Understanding refugees – and putting New Zealand first: Part One


How many of you know someone who moved to New Zealand, not because that person could, but because they felt persecuted?

In 2009 I met members of the Iranian community in Cathedral Square. They were protesting the re-selection of the then Iranian President Mahmoud Ahmadinejad in an election that was too heavily rigged to be called such. They were scared. When I and another Amnesty International member indicated in personal capacity that we wanted to make a stand on their behalf in our own personal capacity, their spokes woman immediately told us not to use names or show faces. I can’t blame them. Many had family – mothers, fathers, siblings and so forth still there. The murder of a Iranian woman in the street of Tehran in front of cameras a few days earlier justified their fear.

But the knowledge that people in a nation as beautiful and with such a rich history and culture as Iran’s were being oppressed, because Western interests dictated an uncomfortable geopolitical reality, disgusted me to no end. It still does and I do not believe Iran as a nation seriously wants the bomb. I doubt many Iranians support the Ayatollah of their own free will.

So, why are the Iranians here? Why do we graciously let them and others from nations settle here? And what good does it do New Zealand to be accommodating them?

The National Front/Right Wing Resistance will tell you that there is nothing at all gain and that it points to the supposed inferiority of the countries they are from, the cultures that they represent. Nothing could be more harmful, more from the truth than this narrow minded, pointed hatred of outsiders, especially when Western countries political and economic interests do much to worsen the socio-economic situation for the people from places like Iran who have chosen to make New Zealand home.

Do not get me wrong. Iranians love Iran, for the same reasons we love New Zealand – because we know the country, its where we are from and we love home. But Western geopolitical interests stemming at least from the Iranian hostage siege in 1979-1980, if not earlier along with Russian and Chinese interference have given Iranians little reason to stay in Iran where the persecution of women sometimes reaches ridiculously stupid levels; where elections are rigged; where the government dislikes its own people as much as it dislikes the West.

Can you honestly blame them for wanting out?

I could not. At least not without significant second thoughts.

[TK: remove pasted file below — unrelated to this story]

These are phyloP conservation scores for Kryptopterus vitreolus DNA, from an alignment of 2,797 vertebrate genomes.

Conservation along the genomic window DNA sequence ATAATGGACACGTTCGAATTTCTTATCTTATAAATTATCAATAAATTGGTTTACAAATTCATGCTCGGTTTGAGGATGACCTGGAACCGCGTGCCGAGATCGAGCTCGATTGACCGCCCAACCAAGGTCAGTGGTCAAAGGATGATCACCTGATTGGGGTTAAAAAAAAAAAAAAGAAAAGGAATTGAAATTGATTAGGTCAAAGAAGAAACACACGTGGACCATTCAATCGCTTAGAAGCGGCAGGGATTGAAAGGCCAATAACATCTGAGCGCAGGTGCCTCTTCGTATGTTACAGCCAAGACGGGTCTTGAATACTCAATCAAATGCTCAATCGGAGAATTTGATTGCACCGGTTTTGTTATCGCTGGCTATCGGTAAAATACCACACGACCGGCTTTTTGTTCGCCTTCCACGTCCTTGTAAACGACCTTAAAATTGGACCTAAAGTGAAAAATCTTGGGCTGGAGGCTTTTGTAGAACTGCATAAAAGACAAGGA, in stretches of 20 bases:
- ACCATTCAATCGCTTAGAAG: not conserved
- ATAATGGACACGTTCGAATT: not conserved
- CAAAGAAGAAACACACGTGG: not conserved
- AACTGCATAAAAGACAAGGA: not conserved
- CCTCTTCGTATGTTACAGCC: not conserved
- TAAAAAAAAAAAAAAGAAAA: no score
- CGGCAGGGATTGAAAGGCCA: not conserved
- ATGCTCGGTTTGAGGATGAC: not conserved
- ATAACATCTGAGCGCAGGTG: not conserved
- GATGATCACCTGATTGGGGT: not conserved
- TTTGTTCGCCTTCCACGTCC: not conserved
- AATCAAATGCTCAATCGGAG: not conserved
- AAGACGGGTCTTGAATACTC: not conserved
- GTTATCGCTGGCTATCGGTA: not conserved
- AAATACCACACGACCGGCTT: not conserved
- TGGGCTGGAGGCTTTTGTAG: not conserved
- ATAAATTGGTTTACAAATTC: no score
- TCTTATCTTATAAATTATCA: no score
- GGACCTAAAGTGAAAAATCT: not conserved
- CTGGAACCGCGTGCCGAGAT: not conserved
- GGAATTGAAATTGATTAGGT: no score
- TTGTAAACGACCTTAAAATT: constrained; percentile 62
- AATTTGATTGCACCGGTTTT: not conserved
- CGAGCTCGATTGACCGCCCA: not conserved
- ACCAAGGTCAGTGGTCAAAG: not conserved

But what about those from a war zone like Syria, where Human Rights Watch estimates 83% of the lights have now gone out? It will probably take 40-50 years to completely rebuild the country even if today was the last day of the civil war and I.S.I.S. somehow were made to disappear. They have suffered appalling atrocities with the use of chemical weapons, barrel bombs full of shrapnel, indiscriminate bombing that has killed as many civilians as it has militants and military personnel.

The Bashar al-Assad regime with Russian and Chinese backing has ruthlessly suppressed its dissidents. It has taken advantage of the ethnic groups divisions that have sprung up out of this former French colony whose disintegration to me along with that of Iraq represents to me the end stages of 100 years of western geopolitics in the region. What happens now is finally the post-colonial rediscovery of themselves where they exist in the world and whether or not they can co-exist with neighbouring ethnic groups. But that is another story.

Will Syrians have a country to go home to? Maybe. Can New Zealand and the international community help them go home? Absolutely. But to do that, we must first accept them here until the war ends. We and the world end the conflict somehow and then give them reasonable assistance helping put their country back together. Much, much easier said, than done.

How we deal with this, and how New Zealand can put its interests first by taking the needs of refugees to heart, find out in my next post.

Leave a Reply

Please log in using one of these methods to post your comment:

WordPress.com Logo

You are commenting using your WordPress.com account. Log Out / Change )

Twitter picture

You are commenting using your Twitter account. Log Out / Change )

Facebook photo

You are commenting using your Facebook account. Log Out / Change )

Google+ photo

You are commenting using your Google+ account. Log Out / Change )

Connecting to %s